If you’ve experienced job loss or inlay after due to economic conditions with me, you’re not alone. As companies downsize and face the decisions to cut their costs and eliminate positions, anyone can be affected. Whether you’re a professional musician with a day job between gigs or were a career-minded individual, getting laid off still hurts. If it does happen to you, here are a few things you can do to ameliorate the problem and get back on your feet quickly.
Revive Your Resume
If it’s been a while since the last time, you dusted off your resume, then now is the ideal time to revisit and revamp it. The job market can be quite competitive in any field. Therefore, it’s vital to make your resume stand out. Make sure you customize the resume to the job you want to get in the industry in which you’re applying. Do not include unnecessary or extraneous information in your resume and it’s best not to lie or pad the resume in any way. Finally, you should try to keep it short and sweet. Focus on important career and experience stats instead of education for half. In this manner, you’re demonstrating you are qualified for the job and get straight to the point. Recruiters really like that. One of the services offered by outplacement agencies (more on those later in this piece) is a way to help you tweak and tailor your resume to the position you want – and to help it get past the automated resume parsing system some companies use to sort incoming resumes. That way, a recruiter will look at yours instead of sorting it to the slush pile.
Apply For Unemployment Benefits
Every company pays some form of unemployment insurance on its employees. When people are let go without cause, they are usually able to apply to receive those benefits. In the United States, the typical payout is supposed to replace approximately half of a worker’s wage (although this isn’t always the case) for up to 26 weeks while they look for a new job. Contrast that with Australia’s system, where everything is calculated based on your personal situation instead of previous earnings. Regardless of where you are, taking advantage of this resource during a tough time is useful for getting back on your feet as you seek new employment.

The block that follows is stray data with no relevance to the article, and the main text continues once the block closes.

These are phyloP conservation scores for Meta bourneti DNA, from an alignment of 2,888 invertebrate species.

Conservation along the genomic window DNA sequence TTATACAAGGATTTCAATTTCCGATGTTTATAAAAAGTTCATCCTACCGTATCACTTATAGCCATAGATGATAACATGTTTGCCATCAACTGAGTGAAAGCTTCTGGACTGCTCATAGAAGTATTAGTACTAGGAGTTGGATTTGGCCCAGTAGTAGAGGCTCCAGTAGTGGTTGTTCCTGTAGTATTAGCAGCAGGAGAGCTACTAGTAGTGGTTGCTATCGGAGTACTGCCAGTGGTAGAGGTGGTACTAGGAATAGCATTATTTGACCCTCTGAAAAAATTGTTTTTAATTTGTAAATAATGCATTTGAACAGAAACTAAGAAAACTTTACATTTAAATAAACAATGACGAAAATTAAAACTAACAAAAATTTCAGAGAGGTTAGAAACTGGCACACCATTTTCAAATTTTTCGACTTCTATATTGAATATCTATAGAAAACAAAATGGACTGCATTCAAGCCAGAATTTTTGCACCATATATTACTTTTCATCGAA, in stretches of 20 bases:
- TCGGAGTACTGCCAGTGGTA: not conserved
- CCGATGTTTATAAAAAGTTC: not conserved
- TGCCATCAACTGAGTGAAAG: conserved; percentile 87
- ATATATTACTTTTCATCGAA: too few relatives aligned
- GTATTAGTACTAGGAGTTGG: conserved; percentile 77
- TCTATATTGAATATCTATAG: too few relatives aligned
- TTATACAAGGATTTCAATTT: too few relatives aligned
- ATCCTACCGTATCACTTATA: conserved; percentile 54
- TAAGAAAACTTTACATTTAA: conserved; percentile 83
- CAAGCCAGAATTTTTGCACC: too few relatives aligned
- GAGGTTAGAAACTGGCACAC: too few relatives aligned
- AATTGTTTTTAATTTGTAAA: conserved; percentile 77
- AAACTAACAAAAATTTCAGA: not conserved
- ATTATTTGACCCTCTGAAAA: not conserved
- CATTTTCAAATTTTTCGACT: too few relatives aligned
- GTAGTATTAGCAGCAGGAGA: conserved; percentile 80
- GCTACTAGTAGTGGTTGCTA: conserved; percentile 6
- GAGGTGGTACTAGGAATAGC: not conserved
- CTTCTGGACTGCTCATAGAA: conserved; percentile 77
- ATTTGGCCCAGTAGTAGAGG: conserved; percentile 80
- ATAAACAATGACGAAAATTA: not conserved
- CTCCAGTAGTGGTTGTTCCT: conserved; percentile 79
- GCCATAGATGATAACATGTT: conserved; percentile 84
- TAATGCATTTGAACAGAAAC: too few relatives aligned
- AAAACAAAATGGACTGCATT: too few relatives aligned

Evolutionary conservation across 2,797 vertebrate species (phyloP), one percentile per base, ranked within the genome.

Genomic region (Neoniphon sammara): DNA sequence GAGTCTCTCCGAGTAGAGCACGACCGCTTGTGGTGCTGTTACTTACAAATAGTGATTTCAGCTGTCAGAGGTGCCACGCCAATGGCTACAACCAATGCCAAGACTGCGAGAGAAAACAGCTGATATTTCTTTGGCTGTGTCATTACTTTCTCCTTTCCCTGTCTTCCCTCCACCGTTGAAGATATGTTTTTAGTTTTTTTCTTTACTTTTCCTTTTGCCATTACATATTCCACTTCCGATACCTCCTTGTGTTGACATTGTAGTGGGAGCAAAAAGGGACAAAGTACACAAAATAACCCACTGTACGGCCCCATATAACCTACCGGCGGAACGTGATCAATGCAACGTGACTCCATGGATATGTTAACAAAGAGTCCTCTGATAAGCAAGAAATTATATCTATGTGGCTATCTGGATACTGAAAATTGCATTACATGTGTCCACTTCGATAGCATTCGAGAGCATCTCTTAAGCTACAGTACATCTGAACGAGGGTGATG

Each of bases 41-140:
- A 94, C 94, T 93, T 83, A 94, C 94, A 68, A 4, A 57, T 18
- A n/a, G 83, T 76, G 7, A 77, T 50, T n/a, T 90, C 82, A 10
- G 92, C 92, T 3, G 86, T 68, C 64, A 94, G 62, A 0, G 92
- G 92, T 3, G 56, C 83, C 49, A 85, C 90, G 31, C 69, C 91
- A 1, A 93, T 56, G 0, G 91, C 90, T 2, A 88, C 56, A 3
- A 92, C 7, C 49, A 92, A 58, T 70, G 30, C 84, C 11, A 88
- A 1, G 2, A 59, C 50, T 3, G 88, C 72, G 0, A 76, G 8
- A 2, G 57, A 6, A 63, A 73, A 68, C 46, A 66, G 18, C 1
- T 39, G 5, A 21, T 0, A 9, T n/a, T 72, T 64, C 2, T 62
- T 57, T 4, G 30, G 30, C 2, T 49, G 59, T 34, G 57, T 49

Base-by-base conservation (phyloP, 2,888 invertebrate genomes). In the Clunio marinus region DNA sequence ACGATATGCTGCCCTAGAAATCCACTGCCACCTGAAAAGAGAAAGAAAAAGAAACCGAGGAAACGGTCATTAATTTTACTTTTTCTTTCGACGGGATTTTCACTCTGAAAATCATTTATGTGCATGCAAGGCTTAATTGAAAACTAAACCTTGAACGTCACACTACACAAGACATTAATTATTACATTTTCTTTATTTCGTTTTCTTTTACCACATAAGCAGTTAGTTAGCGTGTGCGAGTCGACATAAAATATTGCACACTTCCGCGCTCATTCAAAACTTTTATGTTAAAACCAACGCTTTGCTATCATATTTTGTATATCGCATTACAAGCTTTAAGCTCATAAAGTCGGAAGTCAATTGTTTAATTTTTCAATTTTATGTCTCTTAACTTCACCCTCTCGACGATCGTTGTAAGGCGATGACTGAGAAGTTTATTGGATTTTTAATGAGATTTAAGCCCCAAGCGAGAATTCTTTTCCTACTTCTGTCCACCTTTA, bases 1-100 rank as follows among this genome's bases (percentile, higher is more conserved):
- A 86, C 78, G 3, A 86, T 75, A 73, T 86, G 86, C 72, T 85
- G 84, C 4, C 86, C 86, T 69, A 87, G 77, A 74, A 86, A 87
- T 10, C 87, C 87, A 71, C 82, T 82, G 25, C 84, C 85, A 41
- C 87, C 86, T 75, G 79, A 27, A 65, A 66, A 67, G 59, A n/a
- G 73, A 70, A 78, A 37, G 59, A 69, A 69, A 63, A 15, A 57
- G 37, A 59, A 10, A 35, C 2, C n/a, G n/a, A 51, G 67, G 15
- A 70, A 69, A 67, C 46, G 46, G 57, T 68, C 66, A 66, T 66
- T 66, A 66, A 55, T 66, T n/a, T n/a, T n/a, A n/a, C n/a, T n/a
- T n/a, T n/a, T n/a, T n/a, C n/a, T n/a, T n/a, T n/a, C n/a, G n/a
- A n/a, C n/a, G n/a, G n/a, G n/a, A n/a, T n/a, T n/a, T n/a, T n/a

Use An Outplacement Service
If your former employer included outplacement services in your severance package, now is the time to take full advantage of the services they offer. Modern outplacement services are poised to help job seekers find new employment, often in the same field, very fast. do a mix of modern technology and the human touch, these services are a boon to anyone who has recently experienced a job loss or a recent lay-off. Here are a few of the ways these services can help you:
Outplacement is a safety net of sorts that you should absolutely use to its full potential.
Find Ways to Budget
When funds are tight and the guarantee of a paycheck isn’t forthcoming, it’s a good idea to try to find ways to stretch your budget. Try to allocate any severance or unemployment funds to the essential things like rent, insurance, and groceries. Then sit down with your family to discuss your plan. Start by trimming any unnecessary or superfluous expenses. That extra subscription you have? Maybe consider dropping it for a while. Avoid dining out. Focus on food, shelter, utilities, and transportation. See if there is a way to pause some payments and if you have an emergency fund, you can use it as a last resort to help cover expenses. If you have any severance or unemployment funds, you should use those before tapping into an emergency fund. Ultimately, try to see it as a temporary situation and do the best you can to hang in there while trying to find new employment.
At the risk of sounding like the latest edition of The Hitchhiker’s Guide to the Galaxy, the best advice anyone can offer is simply: don’t panic. Side hustles and gig work might be a viable option while you wait for the outplacement service to help you. The best thing to do is think about things and avoid wallowing in stress or depression. Job losses are often accompanied by negative emotions, a feeling of lost control/security, and plenty of stress. These are all perfectly natural, but it’s best to think of it as a temporary setback as you try to find new work. Use the resources outplacement provides and any other resources you can to help yourself get back on your feet in no time.